Announcing the winners of 2020 Monash Academy of Korean Studies Prizes – Second Round

Please join us in congratulating the following students for winning the Monash Academy of Korean Studies Prizes in semester two, 2020. This prize was awarded to the students who achieved the highest mark in their final written assignments in five Korean Studies units. The students undertook various written tasks and research projects as part of their final assignments, including writing a letter, presenting a recipe, completing a research project on Korean popular culture and a translation project on North Korean defectors. Each winner will receive a prize of $1,500 and will have the award recorded on their academic transcripts.

  • ATS1172/2172 Korean Introductory 2: Sin Ting Cindy Tam
  • ATS2174 Korean Intermediate 2: Emma Chandler
  • ATS3156 Popular culture in North and South Korea, Hallyu and East Asian cultural flows: Lauren O’Loughlin
  • ATS3176 Korean Proficient 2: Yilu Geng
  • ATS3321 Korean Research Project: Jamie Lim-Young

Korean Studies Awards

Our prize winners said the following about the experience:

Sin Ting Cindy Tam, the winner of ATS 1172/2172 Korean Introductory 2 wrote about her life and future study plans to a friend from Korea in her written assessment.

‘…I always believe that learning new languages would give me a big advantage especially in this globalised world. I hope I could capitalise on my Korean knowledge someday.’

Emma Chandler, the winner of ATS2174 Korean Intermediate 2 introduced a recipe to a South Korean audience through her written assignment.

‘I really enjoyed being able to use the Korean that I learnt during the semester to write this assignment and I found it really fun because I was able to be much more creative with the content that in previous assignments.’

Emma plans to visit in South Korea on an exchange program next year, with the help of the prize. Emma plans to move to Korea after graduating to become an English teacher and is also considering pursuing a Masters in Korean Studies in the future.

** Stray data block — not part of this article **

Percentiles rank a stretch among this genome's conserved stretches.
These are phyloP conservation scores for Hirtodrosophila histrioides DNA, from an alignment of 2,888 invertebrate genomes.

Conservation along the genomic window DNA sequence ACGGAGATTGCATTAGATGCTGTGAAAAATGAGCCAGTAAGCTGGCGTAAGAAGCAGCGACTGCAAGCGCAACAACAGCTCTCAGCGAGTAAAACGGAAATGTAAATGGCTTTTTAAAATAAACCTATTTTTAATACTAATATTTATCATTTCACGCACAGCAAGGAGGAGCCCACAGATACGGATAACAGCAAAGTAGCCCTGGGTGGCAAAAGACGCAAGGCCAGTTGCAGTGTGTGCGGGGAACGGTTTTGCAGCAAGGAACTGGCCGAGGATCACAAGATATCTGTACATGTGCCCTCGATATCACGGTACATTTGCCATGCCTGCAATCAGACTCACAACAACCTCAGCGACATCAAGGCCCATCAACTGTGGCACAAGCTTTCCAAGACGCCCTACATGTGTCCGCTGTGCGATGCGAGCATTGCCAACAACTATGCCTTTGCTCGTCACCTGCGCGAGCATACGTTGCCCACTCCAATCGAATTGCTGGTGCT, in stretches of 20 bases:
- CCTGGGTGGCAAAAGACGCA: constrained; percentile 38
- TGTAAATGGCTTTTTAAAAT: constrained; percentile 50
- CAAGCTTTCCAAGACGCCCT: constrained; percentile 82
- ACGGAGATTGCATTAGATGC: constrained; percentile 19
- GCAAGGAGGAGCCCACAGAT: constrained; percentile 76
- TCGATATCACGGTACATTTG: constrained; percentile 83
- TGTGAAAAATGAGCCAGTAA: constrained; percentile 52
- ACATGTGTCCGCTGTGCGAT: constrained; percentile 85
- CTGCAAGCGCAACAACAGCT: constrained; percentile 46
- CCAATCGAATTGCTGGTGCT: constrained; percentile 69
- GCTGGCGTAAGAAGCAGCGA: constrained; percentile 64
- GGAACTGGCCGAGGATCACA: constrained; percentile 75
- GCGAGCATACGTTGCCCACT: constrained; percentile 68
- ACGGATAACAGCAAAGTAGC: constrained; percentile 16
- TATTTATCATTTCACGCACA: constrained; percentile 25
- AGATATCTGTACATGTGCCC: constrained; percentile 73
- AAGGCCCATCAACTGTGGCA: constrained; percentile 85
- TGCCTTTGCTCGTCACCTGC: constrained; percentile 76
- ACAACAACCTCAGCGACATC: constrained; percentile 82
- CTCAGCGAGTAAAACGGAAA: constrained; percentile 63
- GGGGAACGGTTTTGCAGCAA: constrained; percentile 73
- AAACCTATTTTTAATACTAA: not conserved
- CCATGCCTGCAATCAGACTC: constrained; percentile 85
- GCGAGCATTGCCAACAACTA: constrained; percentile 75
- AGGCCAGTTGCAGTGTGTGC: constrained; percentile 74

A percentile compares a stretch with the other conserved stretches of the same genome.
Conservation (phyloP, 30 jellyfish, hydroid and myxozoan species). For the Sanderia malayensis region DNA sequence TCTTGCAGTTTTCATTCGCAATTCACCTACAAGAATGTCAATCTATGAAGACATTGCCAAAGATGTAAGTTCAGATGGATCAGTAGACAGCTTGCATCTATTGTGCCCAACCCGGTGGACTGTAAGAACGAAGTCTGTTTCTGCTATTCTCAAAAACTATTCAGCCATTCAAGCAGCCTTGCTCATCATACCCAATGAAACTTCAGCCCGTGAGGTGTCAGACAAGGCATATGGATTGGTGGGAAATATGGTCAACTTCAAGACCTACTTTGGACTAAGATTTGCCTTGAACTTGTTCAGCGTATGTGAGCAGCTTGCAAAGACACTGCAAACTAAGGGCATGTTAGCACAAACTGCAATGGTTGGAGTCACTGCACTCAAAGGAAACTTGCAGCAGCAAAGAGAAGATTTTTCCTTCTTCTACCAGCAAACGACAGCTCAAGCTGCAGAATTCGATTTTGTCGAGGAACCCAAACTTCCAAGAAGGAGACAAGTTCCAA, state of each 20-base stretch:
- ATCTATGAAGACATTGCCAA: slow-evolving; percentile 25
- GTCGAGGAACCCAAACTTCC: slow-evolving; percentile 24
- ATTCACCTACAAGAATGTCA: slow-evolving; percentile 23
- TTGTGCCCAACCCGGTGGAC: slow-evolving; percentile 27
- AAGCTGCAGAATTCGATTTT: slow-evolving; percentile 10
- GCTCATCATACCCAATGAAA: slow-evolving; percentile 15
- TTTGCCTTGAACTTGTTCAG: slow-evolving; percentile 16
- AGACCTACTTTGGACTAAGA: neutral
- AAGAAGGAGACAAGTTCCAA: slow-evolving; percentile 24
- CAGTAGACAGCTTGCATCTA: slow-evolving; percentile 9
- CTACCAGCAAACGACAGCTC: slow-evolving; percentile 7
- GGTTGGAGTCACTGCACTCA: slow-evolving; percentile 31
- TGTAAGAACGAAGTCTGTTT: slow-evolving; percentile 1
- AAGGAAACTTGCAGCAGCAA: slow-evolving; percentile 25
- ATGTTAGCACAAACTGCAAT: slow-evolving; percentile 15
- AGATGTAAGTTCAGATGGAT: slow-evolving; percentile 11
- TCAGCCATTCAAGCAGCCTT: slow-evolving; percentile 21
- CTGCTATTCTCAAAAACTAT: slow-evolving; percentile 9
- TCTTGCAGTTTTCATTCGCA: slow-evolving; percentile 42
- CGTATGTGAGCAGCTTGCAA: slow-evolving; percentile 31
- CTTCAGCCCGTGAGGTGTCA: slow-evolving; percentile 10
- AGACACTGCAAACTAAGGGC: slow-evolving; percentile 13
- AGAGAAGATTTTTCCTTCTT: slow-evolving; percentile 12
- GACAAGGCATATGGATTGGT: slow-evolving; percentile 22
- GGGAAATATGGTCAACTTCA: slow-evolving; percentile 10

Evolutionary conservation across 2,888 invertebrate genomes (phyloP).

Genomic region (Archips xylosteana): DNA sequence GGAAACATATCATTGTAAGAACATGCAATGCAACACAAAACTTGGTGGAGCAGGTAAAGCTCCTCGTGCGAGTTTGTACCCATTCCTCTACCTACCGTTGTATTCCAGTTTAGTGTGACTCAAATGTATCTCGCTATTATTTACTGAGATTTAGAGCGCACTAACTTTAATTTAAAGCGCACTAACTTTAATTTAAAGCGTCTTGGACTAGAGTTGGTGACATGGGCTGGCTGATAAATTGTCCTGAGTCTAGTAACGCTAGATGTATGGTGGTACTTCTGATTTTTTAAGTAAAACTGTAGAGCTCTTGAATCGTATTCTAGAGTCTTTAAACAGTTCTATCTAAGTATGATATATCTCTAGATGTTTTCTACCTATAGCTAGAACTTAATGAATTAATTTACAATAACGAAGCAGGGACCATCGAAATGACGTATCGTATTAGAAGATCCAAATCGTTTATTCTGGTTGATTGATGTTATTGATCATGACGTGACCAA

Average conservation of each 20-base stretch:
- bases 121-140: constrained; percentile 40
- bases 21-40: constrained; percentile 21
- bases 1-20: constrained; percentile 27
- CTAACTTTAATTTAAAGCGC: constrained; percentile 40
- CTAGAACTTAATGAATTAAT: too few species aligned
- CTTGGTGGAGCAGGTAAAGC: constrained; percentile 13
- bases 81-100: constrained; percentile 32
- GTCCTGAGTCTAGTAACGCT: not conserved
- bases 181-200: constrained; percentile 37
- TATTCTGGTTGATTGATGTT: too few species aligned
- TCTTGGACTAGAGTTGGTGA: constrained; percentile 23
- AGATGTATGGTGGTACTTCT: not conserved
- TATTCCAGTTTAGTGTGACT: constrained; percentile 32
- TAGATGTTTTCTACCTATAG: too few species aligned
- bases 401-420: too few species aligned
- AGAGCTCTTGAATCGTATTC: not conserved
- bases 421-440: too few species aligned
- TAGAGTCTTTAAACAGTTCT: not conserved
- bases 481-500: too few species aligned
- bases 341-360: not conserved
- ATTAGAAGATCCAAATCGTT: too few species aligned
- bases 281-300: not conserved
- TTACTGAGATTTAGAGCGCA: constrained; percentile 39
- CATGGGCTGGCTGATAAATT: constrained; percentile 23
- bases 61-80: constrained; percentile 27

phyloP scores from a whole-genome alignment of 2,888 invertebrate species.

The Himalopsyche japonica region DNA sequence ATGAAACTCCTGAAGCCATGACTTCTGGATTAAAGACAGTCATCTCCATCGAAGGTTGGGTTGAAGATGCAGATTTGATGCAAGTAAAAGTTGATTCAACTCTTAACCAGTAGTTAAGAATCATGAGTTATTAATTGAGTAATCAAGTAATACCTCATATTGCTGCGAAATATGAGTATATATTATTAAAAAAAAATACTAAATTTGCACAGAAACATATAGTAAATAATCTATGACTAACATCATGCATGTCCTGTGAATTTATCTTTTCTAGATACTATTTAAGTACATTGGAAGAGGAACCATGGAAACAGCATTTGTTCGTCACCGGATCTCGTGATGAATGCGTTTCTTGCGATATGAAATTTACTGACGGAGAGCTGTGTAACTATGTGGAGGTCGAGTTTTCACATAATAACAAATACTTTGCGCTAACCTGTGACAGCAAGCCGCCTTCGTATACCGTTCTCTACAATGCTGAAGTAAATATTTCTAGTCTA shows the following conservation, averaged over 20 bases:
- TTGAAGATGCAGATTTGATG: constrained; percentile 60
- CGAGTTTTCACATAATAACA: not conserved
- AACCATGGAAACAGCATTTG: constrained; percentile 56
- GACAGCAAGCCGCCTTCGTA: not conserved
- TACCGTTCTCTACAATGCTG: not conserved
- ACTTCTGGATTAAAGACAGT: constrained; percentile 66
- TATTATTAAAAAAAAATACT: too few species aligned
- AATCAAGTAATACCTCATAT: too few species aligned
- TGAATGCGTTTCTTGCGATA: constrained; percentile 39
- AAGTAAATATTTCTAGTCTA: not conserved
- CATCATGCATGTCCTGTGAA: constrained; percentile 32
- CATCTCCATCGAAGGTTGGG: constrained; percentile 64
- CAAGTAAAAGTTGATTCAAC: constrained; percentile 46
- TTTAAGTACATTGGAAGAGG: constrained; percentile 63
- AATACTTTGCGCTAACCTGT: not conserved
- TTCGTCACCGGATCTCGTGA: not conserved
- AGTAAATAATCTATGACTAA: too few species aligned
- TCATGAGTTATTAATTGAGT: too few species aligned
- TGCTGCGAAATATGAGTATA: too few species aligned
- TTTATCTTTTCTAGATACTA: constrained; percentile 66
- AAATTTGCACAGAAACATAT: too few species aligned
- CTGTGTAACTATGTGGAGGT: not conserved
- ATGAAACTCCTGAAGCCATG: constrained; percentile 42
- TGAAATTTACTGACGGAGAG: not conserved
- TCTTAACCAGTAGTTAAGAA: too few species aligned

Lauren O’Loughlin, the winner of ATS3156 Popular culture in North and South Korea, Hallyu and East Asian cultural flows wrote an essay on the explosive popularity of the South Korean webtoon phenomenon both within South Korea itself and globally, and discussed how webtoons can be utilised as an authentic medium for sharing important sociocultural ideas and values across transnational communities.

‘…As an avid webtoon reader and consumer of Korean culture in general, the assignment was not only enjoyable but also a valuable experience to take a step back from the position of a fan and tackle Korean popular culture from a more academic and analytical research perspective.’

Lauren plans to undertake an Honours year to research and further develop her understanding of Korean culture and society, subsequently plans to study a Masters of Interpreting and Translation, majoring in Korean translation.

Yilu Geng, the winner of ATS3176 Korean Proficient 2 wrote a presentation script on the topic of cultural differences in Korean. Yilu wrote about the difference in gift cultures between Australia and China.

‘…The task enables me to apply the learning throughout the whole semester, and enhance my Korean writing skill from the practices... I hope I could maintain the passion and motivation to explore more about Korean language and culture, making better use of the learning when I travel to Korea and make more Korean friends there.’

Jamie Lim-Young, the winner of ATS3321 Korean Research Project worked with other students on a documentary translation of Rim Il's <탈북영웅 33인 특별 인터뷰>, (Talbuk yeongung samsibsamin teukbyeol inteobyu), under the tentative title ‘Special Interviews with 33 North Korean Defector Heroes’. The book, published in 2019, explores the life experiences of 33 North Korean defector-residents through a series of interviews, as well as examines the issues surrounding and faced by North Korean defector-residents in South Korean society.

‘I thought the translation project was a fantastic experience whereby we could learn, research, and apply knowledge not only about translation approaches, but also about a less well-known aspect of Korean society. I really enjoyed having the opportunity to gain experience in translation and contribute to the project.’

Further prizes will also be awarded to Korean Studies students in 2021. More information will become available in semester one, 2021.

These prizes are supported by the Core University Program for Korean Studies through the Ministry of Education of the Republic of Korea and Korean Studies Promotion Service of the Academy of Korean Studies (AKS-2017-OLU-2250002).